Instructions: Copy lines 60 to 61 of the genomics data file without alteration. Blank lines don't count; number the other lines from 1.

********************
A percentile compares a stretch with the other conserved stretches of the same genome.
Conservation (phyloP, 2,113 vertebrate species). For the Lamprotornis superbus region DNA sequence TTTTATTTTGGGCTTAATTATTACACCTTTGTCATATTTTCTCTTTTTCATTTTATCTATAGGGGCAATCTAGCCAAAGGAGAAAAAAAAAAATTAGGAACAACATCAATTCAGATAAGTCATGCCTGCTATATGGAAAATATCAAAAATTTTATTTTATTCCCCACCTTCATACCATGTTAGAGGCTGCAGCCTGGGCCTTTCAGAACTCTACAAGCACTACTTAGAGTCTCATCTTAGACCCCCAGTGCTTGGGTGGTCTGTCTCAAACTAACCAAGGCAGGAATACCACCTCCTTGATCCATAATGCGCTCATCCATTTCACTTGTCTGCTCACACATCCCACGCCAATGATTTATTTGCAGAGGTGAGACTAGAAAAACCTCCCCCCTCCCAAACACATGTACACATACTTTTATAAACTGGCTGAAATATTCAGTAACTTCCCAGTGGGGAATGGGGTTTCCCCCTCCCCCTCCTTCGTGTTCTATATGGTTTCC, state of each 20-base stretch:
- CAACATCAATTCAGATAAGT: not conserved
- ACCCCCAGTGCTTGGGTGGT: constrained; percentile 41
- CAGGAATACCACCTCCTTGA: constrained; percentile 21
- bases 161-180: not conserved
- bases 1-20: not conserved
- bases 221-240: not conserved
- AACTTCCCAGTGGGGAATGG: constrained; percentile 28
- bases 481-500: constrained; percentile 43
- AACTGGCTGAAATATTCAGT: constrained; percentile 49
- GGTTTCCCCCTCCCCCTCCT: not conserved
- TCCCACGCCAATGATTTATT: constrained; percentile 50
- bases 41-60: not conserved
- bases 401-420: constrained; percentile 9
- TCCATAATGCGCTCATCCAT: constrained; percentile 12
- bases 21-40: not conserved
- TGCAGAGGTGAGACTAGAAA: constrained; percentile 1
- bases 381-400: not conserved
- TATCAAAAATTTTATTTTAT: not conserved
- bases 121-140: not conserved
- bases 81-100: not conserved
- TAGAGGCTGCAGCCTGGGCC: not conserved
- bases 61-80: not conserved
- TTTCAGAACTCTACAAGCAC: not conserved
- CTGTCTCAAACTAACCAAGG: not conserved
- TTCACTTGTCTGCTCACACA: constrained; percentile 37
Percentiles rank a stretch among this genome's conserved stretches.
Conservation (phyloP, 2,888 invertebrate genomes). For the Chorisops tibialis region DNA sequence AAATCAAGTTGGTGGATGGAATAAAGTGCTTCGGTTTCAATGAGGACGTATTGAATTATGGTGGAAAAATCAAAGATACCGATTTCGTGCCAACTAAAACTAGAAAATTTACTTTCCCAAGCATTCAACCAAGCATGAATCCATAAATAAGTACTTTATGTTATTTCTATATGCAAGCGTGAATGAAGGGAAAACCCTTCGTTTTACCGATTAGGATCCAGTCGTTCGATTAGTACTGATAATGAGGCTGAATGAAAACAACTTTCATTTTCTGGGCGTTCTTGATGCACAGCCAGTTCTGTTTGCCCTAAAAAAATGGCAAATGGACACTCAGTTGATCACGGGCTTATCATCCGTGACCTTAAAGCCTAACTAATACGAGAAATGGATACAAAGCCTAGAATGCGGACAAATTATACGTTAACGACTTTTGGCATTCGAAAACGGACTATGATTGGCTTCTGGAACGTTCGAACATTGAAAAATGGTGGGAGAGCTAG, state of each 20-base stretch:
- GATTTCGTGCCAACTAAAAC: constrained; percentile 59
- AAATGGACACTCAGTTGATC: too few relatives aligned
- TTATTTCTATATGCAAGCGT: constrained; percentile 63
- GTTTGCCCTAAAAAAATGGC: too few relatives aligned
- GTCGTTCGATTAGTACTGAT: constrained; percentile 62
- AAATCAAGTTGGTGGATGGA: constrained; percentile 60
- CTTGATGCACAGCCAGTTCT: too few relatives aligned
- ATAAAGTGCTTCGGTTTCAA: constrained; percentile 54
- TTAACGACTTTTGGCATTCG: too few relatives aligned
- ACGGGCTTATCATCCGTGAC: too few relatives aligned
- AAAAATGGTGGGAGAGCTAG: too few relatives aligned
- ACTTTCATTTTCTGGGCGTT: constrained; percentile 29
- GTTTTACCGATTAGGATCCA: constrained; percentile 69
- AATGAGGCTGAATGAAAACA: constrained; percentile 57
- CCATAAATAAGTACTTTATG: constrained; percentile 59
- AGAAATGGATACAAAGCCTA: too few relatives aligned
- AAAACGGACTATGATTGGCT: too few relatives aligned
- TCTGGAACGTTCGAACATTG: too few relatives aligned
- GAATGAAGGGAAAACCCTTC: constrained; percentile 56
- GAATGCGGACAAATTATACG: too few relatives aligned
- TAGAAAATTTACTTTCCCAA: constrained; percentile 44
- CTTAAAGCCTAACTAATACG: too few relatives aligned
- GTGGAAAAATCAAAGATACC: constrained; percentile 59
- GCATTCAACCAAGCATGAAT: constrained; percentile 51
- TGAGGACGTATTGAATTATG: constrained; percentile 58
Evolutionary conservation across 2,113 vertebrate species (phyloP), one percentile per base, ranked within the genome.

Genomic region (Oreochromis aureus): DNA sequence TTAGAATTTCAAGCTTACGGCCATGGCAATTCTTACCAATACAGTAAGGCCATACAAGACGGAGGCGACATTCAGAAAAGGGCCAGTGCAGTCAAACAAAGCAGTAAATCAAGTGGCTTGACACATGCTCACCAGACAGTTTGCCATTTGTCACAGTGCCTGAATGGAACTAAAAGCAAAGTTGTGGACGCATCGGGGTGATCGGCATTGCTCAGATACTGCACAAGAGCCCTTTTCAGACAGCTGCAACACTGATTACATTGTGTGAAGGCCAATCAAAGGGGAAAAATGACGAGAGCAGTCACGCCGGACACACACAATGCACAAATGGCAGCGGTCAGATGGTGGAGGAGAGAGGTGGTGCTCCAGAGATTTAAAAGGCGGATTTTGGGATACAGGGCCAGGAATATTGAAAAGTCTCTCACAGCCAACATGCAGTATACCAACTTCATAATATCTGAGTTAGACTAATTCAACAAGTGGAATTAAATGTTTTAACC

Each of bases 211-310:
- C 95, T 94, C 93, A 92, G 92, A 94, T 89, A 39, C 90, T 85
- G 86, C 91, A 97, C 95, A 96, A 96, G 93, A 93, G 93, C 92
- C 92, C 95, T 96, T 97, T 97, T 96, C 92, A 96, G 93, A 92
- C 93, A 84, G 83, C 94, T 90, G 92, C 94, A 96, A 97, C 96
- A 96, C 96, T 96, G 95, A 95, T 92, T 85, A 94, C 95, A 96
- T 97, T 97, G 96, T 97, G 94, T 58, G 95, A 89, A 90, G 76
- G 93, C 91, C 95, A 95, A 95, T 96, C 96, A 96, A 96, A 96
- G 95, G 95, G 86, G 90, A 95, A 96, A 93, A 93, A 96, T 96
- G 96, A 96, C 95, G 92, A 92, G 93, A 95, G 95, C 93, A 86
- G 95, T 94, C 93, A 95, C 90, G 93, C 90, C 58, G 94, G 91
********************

- C 92, C 95, T 96, T 97, T 97, T 96, C 92, A 96, G 93, A 92
- C 93, A 84, G 83, C 94, T 90, G 92, C 94, A 96, A 97, C 96